Patients and members of the general public are generally more willing to pay for healthcare services and interventions that they consider to be of higher or greater value. The more highly valued the healthcare intervention, the more willing people will be to pay for it(Smith & Cunningham2004).
However, the high cost of treatment remains a major challenge for patients worldwide. Diagnosis of diseases like cancer, for instance, can bring with it substantial financial worries for many patients, with nearly 75 percent of cancer patients reported experiencing subjective economic distress(Yezefski et al. 2017).
In the Seminars in Hematologypublication, Todd Yezefski and colleagues observe that High out-of-pocket spending on cancer drugs, like for most other chronic diseases, is known to contribute to financial problems among patients, with these costs seemingly only increasing. This apparently underscores the glaring importance of enhancing access to medicines by making them more available and affordable, though this goal remains a major global public health challenge.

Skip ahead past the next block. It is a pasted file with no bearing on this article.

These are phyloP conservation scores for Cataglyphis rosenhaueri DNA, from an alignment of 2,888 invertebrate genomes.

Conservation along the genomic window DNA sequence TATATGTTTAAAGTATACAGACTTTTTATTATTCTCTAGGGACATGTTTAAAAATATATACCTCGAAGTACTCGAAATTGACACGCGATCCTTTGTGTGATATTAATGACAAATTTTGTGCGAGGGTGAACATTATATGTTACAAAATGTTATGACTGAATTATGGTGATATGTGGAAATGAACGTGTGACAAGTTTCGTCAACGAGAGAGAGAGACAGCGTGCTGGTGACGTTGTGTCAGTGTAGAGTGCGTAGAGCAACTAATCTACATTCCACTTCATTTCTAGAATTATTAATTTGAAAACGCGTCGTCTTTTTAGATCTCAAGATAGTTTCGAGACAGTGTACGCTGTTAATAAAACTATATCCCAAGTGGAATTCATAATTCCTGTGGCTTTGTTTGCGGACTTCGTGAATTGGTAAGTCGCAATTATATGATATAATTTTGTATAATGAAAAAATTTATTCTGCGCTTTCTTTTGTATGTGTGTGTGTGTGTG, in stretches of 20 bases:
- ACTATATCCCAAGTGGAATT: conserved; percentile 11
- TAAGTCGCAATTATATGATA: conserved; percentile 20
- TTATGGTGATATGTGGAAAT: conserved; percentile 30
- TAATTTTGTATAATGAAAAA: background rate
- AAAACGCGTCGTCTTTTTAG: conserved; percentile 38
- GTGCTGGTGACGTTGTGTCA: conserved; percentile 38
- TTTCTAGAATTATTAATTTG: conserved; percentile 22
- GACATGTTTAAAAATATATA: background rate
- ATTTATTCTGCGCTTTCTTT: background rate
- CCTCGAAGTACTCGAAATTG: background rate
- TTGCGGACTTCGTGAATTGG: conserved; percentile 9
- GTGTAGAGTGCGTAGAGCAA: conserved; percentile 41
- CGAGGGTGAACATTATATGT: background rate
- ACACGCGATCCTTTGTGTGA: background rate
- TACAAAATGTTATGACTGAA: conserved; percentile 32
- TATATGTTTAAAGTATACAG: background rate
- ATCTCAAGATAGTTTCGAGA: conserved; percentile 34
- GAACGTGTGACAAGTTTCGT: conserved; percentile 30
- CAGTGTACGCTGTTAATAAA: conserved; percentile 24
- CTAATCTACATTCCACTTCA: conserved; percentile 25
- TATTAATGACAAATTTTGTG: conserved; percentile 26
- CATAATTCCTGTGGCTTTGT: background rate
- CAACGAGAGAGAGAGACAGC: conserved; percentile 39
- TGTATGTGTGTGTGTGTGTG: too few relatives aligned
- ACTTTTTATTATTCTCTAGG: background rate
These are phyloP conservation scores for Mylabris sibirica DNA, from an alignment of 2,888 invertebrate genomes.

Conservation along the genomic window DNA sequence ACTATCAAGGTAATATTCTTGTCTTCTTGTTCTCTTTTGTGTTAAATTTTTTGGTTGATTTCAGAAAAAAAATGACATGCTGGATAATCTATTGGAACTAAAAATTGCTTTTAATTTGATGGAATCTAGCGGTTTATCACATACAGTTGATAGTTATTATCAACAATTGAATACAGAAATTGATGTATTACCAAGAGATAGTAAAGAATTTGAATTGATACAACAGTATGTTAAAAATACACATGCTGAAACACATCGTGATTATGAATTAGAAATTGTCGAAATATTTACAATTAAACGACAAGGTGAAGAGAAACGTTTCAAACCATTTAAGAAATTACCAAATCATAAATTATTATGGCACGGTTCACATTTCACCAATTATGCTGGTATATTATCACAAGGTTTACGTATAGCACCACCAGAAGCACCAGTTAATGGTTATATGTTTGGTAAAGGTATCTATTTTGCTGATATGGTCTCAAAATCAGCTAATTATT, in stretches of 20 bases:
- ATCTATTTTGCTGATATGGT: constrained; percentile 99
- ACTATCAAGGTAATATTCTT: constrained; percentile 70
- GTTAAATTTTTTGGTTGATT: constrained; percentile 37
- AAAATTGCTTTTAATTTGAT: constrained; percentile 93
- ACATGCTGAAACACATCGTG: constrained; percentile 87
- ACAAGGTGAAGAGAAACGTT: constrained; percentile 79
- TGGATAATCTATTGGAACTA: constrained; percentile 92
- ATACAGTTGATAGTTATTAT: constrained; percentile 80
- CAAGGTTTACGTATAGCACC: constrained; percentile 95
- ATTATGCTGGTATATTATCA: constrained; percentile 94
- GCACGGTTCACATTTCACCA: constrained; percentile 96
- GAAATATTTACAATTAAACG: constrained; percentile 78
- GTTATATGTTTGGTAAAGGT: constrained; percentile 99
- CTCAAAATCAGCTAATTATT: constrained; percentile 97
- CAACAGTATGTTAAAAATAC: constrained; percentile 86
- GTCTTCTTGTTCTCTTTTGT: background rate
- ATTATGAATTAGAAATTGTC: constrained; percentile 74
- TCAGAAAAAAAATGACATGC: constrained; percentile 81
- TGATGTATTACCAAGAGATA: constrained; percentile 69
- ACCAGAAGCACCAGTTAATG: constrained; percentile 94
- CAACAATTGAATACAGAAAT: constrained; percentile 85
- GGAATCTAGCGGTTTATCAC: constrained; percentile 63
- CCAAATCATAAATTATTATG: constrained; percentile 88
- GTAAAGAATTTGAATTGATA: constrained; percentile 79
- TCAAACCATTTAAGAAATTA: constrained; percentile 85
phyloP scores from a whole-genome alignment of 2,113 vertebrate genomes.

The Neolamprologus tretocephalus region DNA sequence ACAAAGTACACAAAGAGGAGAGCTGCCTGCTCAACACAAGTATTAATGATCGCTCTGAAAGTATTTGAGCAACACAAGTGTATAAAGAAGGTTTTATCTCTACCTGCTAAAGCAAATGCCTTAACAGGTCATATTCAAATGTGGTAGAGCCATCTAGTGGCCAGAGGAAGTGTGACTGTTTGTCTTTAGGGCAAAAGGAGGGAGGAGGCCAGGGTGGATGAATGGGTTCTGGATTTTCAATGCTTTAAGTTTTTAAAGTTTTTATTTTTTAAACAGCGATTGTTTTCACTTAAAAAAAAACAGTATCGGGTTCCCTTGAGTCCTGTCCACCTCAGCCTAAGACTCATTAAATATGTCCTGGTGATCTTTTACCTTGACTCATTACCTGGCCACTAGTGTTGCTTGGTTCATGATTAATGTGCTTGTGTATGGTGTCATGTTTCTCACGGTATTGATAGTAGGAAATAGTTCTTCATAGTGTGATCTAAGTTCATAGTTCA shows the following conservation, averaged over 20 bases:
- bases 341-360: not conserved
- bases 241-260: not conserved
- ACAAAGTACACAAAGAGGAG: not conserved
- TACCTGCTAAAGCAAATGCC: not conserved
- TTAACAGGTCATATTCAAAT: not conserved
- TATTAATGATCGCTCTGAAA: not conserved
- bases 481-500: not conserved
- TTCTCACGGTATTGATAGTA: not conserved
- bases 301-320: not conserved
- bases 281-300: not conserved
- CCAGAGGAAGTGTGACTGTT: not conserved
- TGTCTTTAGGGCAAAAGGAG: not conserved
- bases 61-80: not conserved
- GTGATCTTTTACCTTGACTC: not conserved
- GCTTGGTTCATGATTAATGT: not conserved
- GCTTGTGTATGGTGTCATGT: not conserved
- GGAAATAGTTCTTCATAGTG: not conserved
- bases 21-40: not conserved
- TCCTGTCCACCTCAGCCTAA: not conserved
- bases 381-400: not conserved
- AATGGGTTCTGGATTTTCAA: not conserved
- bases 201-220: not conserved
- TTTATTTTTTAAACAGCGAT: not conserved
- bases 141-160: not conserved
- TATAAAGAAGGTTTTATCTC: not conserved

One of the best ways to address this problem is to coordinate between patients, payers and pharmaceutical manufacturers and design tailored “Shared Contribution Models” that address particular barriers to treatment financial affordability. This should involve manufacturers, distributors, and pharmacies to warrant a seamless and timely patients’ access to their treatment in accordance with various local and global regulations guiding the practice.
Smith, A.S.A., and Cunningham, S.J., 2004. Which factors influence willingness-to-pay for orthognathic treatment?. The European Journal of Orthodontics, 26(5), pp.499-506.
Yezefski, T., Schwemm, A., Lentz, M., Hone, K. and Shankaran, V., 2017, September. Patient Assistance Programs—A valuable, yet imperfect, way to ease the financial toxicity of cancer care. In Seminars in Hematology. WB Saunders.